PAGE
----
Scenario C – Taxable account – Investor holds Canadian ETFs or MFs that hold U.S.-listed ETFs with U.S. underlying securities

Finally, in Scenario D, a Canadian-resident individual invests in a Canadian ETF/MF, which invests directly in a U.S-listed ETF. The U.S.-listed ETF itself invests in foreign securities and U.S. securities. Again, there are two investment structures between the Canadian-resident investor and the underlying investments. Investment income generated and paid on the underlying U.S. securities will not be subject to U.S. withholding tax when paid to the U.S. ETF. However, foreign withholding tax will apply on income paid from the underlying foreign securities (held outside the U.S.) to the U.S.-listed ETF. This is the first layer of tax. A second layer of withholding tax applies when investment income is paid from the U.S. ETF to the Canadian ETF/MF. This second layer of tax is the U.S. withholding tax. A third layer of tax (Canadian non-resident withholding tax) would only apply if the distribution of income from the Canadian ETF/MF is issued to a non-resident of Canada (see the white chevron below).

Scenario D – Taxable account – Investor holds Canadian ETFs/MFs that hold U.S.-listed ETF with underlying U.S. and foreign securities

More from Invesco Tax & Estate team

Year-end tax tips for 2021
November 24, 2021

Tax and estate planning: How do fund distributions affect ACB?
October 5, 2021

Tax and estate planning: What you need to know about gifting to family members (Part three)
August 12, 2021

Tax and estate planning: What you need to know about gifting to family members (Part two)
June 24, 2021

Tax and estate planning: What you need to know about gifting to family members
June 10, 2021

Federal Budget 2021: Sales and Excise Tax Measures
April 28, 2021

Federal Budget: Business Income Tax Measures
April 27, 2021

Federal Budget 2021: Personal Income Tax Measures
April 23, 2021

Foreign withholding taxes on ETF and mutual fund investments
March 30, 2021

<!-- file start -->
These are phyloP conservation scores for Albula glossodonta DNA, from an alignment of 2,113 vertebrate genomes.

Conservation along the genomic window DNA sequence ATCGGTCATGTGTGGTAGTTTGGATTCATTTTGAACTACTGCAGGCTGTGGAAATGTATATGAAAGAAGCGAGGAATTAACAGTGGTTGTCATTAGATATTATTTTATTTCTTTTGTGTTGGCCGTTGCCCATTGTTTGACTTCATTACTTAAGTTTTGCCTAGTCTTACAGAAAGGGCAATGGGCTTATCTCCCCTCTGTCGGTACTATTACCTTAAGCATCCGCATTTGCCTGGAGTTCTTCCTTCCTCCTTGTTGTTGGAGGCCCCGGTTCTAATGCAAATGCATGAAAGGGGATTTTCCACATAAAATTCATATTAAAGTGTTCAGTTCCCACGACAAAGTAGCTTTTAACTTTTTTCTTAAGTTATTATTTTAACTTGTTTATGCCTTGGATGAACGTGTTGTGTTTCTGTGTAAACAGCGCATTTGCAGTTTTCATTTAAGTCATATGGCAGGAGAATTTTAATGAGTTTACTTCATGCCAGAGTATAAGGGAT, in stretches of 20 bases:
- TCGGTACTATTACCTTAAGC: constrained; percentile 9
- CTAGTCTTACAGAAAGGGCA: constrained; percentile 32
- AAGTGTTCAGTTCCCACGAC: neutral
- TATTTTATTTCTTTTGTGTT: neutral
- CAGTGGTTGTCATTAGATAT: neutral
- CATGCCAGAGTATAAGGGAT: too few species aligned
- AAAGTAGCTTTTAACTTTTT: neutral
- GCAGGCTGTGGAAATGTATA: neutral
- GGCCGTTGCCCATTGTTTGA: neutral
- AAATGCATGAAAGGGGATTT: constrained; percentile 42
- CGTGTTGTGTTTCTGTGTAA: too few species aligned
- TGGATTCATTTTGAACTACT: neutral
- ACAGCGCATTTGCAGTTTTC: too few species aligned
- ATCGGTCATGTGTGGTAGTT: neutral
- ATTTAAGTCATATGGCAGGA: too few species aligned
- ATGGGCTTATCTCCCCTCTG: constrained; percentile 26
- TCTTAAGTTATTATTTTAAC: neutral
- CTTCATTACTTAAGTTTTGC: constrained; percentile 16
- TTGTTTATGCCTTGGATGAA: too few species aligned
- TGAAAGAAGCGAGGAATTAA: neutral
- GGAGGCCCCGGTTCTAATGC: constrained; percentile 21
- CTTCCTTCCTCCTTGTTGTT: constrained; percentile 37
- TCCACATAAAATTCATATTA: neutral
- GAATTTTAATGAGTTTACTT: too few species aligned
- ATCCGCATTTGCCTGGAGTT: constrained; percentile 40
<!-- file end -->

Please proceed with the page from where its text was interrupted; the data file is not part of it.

Resulting trusts and registered plan beneficiary designations
February 18, 2021

Canada Revenue Agency makes it simpler to claim home office expenses due to COVID-19
January 18, 2021

Year-end tax tips for 2020
December 1, 2020

Transitioning from CERB to EI benefits or the new CRB
November 25, 2020

Power of attorney arrangements and beneficiary designations on registered plans
October 21, 2020

RESP withdrawals: basic rules and strategic considerations
September 24, 2020

Locked-in plans: Beneficiary entitlements and creditor protection
August 25, 2020

Locked-in plans: Types of plans and unlocking options
July 22, 2020

Locked-in plans: understanding the basics
June 23, 2020

An overview of COVID-19 government support programs
May 26, 2020

Planning strategies for Registered Retirement Income Funds
April 15, 2020

Subscribe to the blog


Do you want to subscribe in French?

Subscribe to receive e-mails from Invesco Canada Ltd. about this blog. To unsubscribe, please e-mail blog@invesco.ca or contact us.

For more information about this topic, call us at 1.800.874.6275.

The information provided is general in nature and may not be relied upon nor considered to be the rendering of tax, legal, accounting or professional advice. Readers should consult with their own accountants, lawyers and/or other professionals for advice on their specific circumstances before taking any action. The information contained herein is from sources believed to be reliable, but accuracy cannot be guaranteed.